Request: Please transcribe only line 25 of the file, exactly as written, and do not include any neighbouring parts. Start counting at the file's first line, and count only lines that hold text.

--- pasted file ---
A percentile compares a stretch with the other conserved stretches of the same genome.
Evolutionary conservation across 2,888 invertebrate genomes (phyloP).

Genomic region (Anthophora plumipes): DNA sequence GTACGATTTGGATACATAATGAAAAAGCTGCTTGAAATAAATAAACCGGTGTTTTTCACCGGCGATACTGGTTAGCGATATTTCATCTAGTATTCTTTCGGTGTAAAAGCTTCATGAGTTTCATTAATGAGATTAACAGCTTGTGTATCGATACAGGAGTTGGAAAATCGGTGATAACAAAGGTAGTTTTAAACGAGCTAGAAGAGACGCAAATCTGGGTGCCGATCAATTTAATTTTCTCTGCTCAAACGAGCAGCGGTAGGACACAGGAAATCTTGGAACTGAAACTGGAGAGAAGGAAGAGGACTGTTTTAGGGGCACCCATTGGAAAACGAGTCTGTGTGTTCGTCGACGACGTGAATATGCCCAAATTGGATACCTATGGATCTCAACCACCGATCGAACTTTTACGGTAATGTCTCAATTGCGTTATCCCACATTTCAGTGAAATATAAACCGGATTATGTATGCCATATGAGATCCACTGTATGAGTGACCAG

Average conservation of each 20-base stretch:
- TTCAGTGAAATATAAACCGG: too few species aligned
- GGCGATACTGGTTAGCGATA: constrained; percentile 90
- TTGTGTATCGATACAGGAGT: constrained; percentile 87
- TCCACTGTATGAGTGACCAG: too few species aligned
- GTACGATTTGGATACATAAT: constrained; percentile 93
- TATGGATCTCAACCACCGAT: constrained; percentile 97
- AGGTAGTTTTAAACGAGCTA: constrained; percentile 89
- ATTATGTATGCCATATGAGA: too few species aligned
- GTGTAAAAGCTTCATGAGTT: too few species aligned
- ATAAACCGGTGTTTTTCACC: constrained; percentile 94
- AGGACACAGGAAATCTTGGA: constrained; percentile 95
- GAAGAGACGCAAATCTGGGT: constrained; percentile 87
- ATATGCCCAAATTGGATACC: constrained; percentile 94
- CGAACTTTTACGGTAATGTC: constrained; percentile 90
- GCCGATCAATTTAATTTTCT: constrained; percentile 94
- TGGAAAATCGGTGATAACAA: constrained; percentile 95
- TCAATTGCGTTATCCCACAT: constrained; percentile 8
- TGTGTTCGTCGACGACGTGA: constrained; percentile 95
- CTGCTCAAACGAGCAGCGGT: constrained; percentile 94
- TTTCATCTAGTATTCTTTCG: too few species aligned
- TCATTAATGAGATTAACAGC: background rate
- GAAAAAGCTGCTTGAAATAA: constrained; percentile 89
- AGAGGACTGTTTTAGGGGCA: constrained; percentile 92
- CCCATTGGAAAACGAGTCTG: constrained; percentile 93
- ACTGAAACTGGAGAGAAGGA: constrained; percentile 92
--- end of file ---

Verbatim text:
- TCATTAATGAGATTAACAGC: background rate